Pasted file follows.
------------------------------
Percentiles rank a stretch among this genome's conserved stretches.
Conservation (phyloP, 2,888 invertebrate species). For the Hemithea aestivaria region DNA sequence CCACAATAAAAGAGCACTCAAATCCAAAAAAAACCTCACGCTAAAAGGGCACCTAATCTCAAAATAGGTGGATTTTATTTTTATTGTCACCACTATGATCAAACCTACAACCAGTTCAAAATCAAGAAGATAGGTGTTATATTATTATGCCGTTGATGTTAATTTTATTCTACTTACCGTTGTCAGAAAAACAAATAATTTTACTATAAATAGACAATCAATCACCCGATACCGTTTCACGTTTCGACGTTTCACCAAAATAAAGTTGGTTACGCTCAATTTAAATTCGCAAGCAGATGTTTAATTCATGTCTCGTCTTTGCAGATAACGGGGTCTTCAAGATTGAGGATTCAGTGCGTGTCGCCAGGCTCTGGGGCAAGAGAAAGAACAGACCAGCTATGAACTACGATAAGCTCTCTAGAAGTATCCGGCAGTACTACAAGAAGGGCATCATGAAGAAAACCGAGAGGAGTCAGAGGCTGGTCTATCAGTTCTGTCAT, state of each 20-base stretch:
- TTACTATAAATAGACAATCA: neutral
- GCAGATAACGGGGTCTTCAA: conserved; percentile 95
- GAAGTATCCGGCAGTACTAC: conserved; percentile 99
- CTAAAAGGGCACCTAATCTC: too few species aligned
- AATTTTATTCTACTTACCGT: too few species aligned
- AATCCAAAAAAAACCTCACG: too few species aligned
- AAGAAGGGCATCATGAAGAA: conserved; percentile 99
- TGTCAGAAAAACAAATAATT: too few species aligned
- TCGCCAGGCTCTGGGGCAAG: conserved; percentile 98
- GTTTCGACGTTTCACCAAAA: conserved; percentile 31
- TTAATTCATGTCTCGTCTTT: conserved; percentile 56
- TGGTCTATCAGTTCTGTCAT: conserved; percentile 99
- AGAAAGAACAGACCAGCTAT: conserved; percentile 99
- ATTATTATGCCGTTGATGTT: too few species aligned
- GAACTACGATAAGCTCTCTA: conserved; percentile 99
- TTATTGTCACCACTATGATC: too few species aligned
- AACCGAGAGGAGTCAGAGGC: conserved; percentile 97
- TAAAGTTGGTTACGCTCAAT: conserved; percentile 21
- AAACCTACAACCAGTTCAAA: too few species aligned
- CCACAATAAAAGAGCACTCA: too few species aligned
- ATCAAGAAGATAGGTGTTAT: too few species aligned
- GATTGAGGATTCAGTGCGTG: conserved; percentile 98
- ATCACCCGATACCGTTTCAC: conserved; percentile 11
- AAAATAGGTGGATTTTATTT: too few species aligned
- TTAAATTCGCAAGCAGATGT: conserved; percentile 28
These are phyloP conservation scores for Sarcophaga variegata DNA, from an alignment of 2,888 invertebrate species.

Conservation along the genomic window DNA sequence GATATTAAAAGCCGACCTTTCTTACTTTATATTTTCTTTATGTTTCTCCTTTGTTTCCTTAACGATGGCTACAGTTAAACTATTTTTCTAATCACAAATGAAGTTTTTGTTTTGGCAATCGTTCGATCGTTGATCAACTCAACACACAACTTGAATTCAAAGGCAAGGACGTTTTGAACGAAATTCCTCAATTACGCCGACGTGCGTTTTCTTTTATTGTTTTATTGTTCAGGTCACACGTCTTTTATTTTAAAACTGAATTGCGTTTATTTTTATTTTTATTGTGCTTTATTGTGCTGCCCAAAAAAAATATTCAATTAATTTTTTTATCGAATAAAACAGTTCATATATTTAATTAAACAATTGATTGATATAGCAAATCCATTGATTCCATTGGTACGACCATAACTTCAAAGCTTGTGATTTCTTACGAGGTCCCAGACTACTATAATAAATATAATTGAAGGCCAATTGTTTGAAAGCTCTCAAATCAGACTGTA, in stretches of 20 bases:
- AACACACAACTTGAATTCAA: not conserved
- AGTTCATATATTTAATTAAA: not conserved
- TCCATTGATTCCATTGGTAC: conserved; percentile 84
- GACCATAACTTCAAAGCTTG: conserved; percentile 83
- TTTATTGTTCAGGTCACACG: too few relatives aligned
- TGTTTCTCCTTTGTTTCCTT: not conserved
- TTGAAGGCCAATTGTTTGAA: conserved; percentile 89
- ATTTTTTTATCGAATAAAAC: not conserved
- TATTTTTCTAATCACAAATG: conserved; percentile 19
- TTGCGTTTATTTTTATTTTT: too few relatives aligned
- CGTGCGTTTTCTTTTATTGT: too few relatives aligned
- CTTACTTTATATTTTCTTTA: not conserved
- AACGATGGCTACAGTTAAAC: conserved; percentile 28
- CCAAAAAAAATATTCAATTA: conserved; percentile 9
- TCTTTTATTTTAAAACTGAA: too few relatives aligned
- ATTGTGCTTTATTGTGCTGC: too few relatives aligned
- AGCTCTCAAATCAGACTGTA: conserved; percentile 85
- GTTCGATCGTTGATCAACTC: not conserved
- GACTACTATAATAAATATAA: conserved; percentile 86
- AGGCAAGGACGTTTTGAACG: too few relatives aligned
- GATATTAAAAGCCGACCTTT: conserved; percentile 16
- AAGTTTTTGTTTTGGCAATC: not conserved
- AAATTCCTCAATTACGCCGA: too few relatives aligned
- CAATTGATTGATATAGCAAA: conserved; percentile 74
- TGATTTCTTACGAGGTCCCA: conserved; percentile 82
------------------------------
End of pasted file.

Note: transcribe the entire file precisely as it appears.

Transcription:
Percentiles rank a stretch among this genome's conserved stretches.
Conservation (phyloP, 2,888 invertebrate species). For the Hemithea aestivaria region DNA sequence CCACAATAAAAGAGCACTCAAATCCAAAAAAAACCTCACGCTAAAAGGGCACCTAATCTCAAAATAGGTGGATTTTATTTTTATTGTCACCACTATGATCAAACCTACAACCAGTTCAAAATCAAGAAGATAGGTGTTATATTATTATGCCGTTGATGTTAATTTTATTCTACTTACCGTTGTCAGAAAAACAAATAATTTTACTATAAATAGACAATCAATCACCCGATACCGTTTCACGTTTCGACGTTTCACCAAAATAAAGTTGGTTACGCTCAATTTAAATTCGCAAGCAGATGTTTAATTCATGTCTCGTCTTTGCAGATAACGGGGTCTTCAAGATTGAGGATTCAGTGCGTGTCGCCAGGCTCTGGGGCAAGAGAAAGAACAGACCAGCTATGAACTACGATAAGCTCTCTAGAAGTATCCGGCAGTACTACAAGAAGGGCATCATGAAGAAAACCGAGAGGAGTCAGAGGCTGGTCTATCAGTTCTGTCAT, state of each 20-base stretch:
- TTACTATAAATAGACAATCA: neutral
- GCAGATAACGGGGTCTTCAA: conserved; percentile 95
- GAAGTATCCGGCAGTACTAC: conserved; percentile 99
- CTAAAAGGGCACCTAATCTC: too few species aligned
- AATTTTATTCTACTTACCGT: too few species aligned
- AATCCAAAAAAAACCTCACG: too few species aligned
- AAGAAGGGCATCATGAAGAA: conserved; percentile 99
- TGTCAGAAAAACAAATAATT: too few species aligned
- TCGCCAGGCTCTGGGGCAAG: conserved; percentile 98
- GTTTCGACGTTTCACCAAAA: conserved; percentile 31
- TTAATTCATGTCTCGTCTTT: conserved; percentile 56
- TGGTCTATCAGTTCTGTCAT: conserved; percentile 99
- AGAAAGAACAGACCAGCTAT: conserved; percentile 99
- ATTATTATGCCGTTGATGTT: too few species aligned
- GAACTACGATAAGCTCTCTA: conserved; percentile 99
- TTATTGTCACCACTATGATC: too few species aligned
- AACCGAGAGGAGTCAGAGGC: conserved; percentile 97
- TAAAGTTGGTTACGCTCAAT: conserved; percentile 21
- AAACCTACAACCAGTTCAAA: too few species aligned
- CCACAATAAAAGAGCACTCA: too few species aligned
- ATCAAGAAGATAGGTGTTAT: too few species aligned
- GATTGAGGATTCAGTGCGTG: conserved; percentile 98
- ATCACCCGATACCGTTTCAC: conserved; percentile 11
- AAAATAGGTGGATTTTATTT: too few species aligned
- TTAAATTCGCAAGCAGATGT: conserved; percentile 28
These are phyloP conservation scores for Sarcophaga variegata DNA, from an alignment of 2,888 invertebrate species.

Conservation along the genomic window DNA sequence GATATTAAAAGCCGACCTTTCTTACTTTATATTTTCTTTATGTTTCTCCTTTGTTTCCTTAACGATGGCTACAGTTAAACTATTTTTCTAATCACAAATGAAGTTTTTGTTTTGGCAATCGTTCGATCGTTGATCAACTCAACACACAACTTGAATTCAAAGGCAAGGACGTTTTGAACGAAATTCCTCAATTACGCCGACGTGCGTTTTCTTTTATTGTTTTATTGTTCAGGTCACACGTCTTTTATTTTAAAACTGAATTGCGTTTATTTTTATTTTTATTGTGCTTTATTGTGCTGCCCAAAAAAAATATTCAATTAATTTTTTTATCGAATAAAACAGTTCATATATTTAATTAAACAATTGATTGATATAGCAAATCCATTGATTCCATTGGTACGACCATAACTTCAAAGCTTGTGATTTCTTACGAGGTCCCAGACTACTATAATAAATATAATTGAAGGCCAATTGTTTGAAAGCTCTCAAATCAGACTGTA, in stretches of 20 bases:
- AACACACAACTTGAATTCAA: not conserved
- AGTTCATATATTTAATTAAA: not conserved
- TCCATTGATTCCATTGGTAC: conserved; percentile 84
- GACCATAACTTCAAAGCTTG: conserved; percentile 83
- TTTATTGTTCAGGTCACACG: too few relatives aligned
- TGTTTCTCCTTTGTTTCCTT: not conserved
- TTGAAGGCCAATTGTTTGAA: conserved; percentile 89
- ATTTTTTTATCGAATAAAAC: not conserved
- TATTTTTCTAATCACAAATG: conserved; percentile 19
- TTGCGTTTATTTTTATTTTT: too few relatives aligned
- CGTGCGTTTTCTTTTATTGT: too few relatives aligned
- CTTACTTTATATTTTCTTTA: not conserved
- AACGATGGCTACAGTTAAAC: conserved; percentile 28
- CCAAAAAAAATATTCAATTA: conserved; percentile 9
- TCTTTTATTTTAAAACTGAA: too few relatives aligned
- ATTGTGCTTTATTGTGCTGC: too few relatives aligned
- AGCTCTCAAATCAGACTGTA: conserved; percentile 85
- GTTCGATCGTTGATCAACTC: not conserved
- GACTACTATAATAAATATAA: conserved; percentile 86
- AGGCAAGGACGTTTTGAACG: too few relatives aligned
- GATATTAAAAGCCGACCTTT: conserved; percentile 16
- AAGTTTTTGTTTTGGCAATC: not conserved
- AAATTCCTCAATTACGCCGA: too few relatives aligned
- CAATTGATTGATATAGCAAA: conserved; percentile 74
- TGATTTCTTACGAGGTCCCA: conserved; percentile 82